Moscow, Russia

by Alexey Krasheninnokov


Since 1924, five-year plans provided national economic and urban development that was aimed at providing equal services for all. Muscovites primarily live in flats in multistorey buildings. Moscow’s population has tripled during the last 70 years and, in spite of massive municipal housing construction, there are still some people who live in shared flats, or in outdated or dilapidated buildings.

Shared flats with communal cervices, built between 1920 and 1955, were designed to house the needy on the basis of one family per room. Despite enormous efforts – more than 80 per cent of Moscow’s housing was buil tduring the past 30 to 40 years – about 15 per cent of the registered population still live in shared flats.

Dilapidated buildings are generally five-storey high blocks of apartments, built from pre-fabricated concrete panels during the mid 1950s. That first generation of industrial housing was followed by improved second (mid 1960s) and, still better, third generation (1980s) of mass type housing. Due to poor maintenance and shortage of living space, about 36 per cent of Moscow’s housing stock is physically or otherwise ‘out of date’.

Squatter flats resulted from illegal subleasing of municipal or private housing. The post-1994 easing of the ‘urban employment access to housing requirement’ made Moscow the number one migration destination, including a considerable percentage of refugees.

No formal definition of slum is given, as it is generally considered that the city does not have slums, but has communal (shared) flats, dilapidated buildings and deteriorated houses.

Several types of accommodation in Moscow do not meet contemporary standards for housing:

Communal flats (communalky): these are apartments that are used by two or more families who share the kitchen and other facilities (including hostels, dormitories and hotels).

Outdated and dilapidated buildings (vethi and avariyni): this typically comprises the first generation of mass housing, now outdated in terms of quality of construction and facilities. Residents are entitled to housing improvement or free alternative accommodation, but queues are long and move slowly according to availability of municipal housing stock.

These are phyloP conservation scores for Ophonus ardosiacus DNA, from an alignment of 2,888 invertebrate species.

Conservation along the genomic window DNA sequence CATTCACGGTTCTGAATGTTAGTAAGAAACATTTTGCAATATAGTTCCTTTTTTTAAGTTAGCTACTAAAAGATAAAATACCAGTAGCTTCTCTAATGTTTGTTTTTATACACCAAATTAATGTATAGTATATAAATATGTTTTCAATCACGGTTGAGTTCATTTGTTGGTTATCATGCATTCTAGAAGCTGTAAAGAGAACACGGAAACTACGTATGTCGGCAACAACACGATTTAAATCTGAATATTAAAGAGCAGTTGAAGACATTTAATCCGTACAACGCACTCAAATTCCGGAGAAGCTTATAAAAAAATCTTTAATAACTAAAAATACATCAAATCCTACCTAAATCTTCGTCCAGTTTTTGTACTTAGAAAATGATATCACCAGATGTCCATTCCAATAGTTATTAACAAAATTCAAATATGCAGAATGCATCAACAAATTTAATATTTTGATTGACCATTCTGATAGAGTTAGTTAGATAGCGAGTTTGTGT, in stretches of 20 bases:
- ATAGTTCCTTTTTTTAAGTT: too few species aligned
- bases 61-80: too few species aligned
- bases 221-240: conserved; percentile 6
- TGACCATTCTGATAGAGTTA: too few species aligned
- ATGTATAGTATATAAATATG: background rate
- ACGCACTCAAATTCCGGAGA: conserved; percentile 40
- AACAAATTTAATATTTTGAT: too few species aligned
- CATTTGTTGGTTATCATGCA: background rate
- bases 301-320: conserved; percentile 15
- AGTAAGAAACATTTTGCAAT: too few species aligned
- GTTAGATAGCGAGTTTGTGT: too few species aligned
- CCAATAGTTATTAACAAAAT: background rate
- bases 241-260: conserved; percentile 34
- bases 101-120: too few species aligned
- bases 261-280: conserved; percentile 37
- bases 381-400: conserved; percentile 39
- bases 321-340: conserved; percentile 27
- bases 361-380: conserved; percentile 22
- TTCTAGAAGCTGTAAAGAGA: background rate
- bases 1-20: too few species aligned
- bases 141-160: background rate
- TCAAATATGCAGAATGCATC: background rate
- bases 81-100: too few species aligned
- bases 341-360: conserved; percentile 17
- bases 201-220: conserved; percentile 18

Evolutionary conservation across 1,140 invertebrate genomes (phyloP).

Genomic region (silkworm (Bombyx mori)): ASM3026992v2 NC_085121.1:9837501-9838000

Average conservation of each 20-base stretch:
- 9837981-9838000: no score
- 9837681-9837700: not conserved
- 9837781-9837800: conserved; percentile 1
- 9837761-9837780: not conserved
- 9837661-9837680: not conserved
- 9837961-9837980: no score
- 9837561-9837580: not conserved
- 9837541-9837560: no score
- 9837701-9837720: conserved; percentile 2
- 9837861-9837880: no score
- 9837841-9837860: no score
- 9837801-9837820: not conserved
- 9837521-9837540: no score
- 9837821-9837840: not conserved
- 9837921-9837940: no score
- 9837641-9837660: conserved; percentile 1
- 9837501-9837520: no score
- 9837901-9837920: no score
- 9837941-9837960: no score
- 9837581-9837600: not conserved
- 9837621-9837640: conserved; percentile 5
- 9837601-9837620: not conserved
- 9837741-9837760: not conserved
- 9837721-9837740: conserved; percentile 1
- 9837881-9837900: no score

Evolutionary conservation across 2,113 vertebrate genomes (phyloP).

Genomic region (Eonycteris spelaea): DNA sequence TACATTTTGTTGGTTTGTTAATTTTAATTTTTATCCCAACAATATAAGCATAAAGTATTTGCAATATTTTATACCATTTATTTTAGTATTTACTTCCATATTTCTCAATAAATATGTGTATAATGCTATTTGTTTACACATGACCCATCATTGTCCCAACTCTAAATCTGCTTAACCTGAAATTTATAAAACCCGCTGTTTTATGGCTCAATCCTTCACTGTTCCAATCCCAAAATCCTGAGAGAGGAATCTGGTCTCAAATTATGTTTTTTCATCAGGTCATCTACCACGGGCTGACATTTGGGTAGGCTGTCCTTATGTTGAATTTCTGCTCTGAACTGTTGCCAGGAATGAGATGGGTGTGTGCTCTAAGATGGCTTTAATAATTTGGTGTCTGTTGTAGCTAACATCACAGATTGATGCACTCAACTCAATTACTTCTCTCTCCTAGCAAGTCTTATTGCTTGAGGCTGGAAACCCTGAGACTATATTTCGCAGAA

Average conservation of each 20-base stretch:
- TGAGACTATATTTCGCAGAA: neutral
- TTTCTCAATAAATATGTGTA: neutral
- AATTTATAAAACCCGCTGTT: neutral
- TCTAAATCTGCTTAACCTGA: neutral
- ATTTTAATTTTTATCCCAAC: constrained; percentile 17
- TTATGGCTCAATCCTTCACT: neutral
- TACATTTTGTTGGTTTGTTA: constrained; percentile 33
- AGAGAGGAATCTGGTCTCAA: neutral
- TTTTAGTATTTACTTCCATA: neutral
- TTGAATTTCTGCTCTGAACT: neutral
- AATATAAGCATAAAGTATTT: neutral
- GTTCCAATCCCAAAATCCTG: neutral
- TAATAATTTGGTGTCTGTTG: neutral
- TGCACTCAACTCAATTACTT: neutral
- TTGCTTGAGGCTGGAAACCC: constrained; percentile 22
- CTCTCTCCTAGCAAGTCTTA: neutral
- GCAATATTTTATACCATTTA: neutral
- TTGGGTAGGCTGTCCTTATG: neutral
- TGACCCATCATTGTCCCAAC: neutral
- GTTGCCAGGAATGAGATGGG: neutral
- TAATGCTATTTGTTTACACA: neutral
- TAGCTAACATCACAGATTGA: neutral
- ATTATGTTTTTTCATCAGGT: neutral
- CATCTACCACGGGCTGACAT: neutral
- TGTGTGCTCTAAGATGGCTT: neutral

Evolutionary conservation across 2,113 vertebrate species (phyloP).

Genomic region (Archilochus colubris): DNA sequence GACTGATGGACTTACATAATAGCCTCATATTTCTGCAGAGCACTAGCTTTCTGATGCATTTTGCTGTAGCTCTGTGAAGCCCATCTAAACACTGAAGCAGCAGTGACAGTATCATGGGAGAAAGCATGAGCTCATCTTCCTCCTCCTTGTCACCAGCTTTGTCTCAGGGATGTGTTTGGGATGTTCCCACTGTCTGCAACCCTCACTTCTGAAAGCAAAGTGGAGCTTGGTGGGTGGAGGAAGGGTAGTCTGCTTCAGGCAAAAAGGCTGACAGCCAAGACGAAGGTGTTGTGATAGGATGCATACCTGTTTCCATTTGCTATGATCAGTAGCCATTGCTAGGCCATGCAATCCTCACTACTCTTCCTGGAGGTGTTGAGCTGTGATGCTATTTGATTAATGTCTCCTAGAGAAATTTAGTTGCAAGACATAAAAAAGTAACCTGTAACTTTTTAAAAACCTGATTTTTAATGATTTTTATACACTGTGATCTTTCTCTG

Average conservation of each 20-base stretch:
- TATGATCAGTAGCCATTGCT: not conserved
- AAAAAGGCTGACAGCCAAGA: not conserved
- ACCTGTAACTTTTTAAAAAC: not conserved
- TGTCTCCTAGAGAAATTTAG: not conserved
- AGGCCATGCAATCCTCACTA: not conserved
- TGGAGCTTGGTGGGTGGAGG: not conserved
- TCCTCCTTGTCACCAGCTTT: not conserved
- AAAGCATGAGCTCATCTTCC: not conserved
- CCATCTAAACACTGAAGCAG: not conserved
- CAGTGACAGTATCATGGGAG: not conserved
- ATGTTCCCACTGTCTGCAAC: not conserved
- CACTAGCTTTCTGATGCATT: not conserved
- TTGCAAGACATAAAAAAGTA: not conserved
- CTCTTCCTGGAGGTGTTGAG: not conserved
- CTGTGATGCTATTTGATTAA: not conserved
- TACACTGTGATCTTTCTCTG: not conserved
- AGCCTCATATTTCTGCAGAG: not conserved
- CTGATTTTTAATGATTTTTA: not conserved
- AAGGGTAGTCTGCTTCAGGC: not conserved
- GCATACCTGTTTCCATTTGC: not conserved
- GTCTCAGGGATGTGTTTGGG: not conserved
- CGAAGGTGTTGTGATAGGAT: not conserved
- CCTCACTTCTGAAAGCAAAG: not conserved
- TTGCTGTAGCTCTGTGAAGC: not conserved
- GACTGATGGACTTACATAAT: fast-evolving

Deteriorated houses: these are primarily post-World War II structures that are recognized as damaged or otherwise unsuitable for constant habitation.

Before 1992, almost all houses in Moscow were state owned, municipal or corporate. There were practically no private houses in Moscow for 70 years. In ten years, two thirds of the housing stock became private through privatization and new construction. Poor people generally stay in state-owned flats that they rent or lease.

‘Low-income citizens’ are defined through the criterion of ‘cost of living’, representing a minimum basket of consumption materials and services ‘necessary for preservation of health and maintenance of ability to live of the people’ – this is estimated as 2900 rubles (about US$90) per person (during the year 2002). Moscow provides financial assistance to families with actual per person income lower than the cost of living in the city, and to families with minor children, students and youth, veterans of the Great Patriotic war, older citizens and invalids (handicapped).

‘Needy for dwelling’ people have the right to apply for housing improvement at the expense of the city. In Moscow, a family is considered in need for housing if there are less than 9 square metres of floor area per person.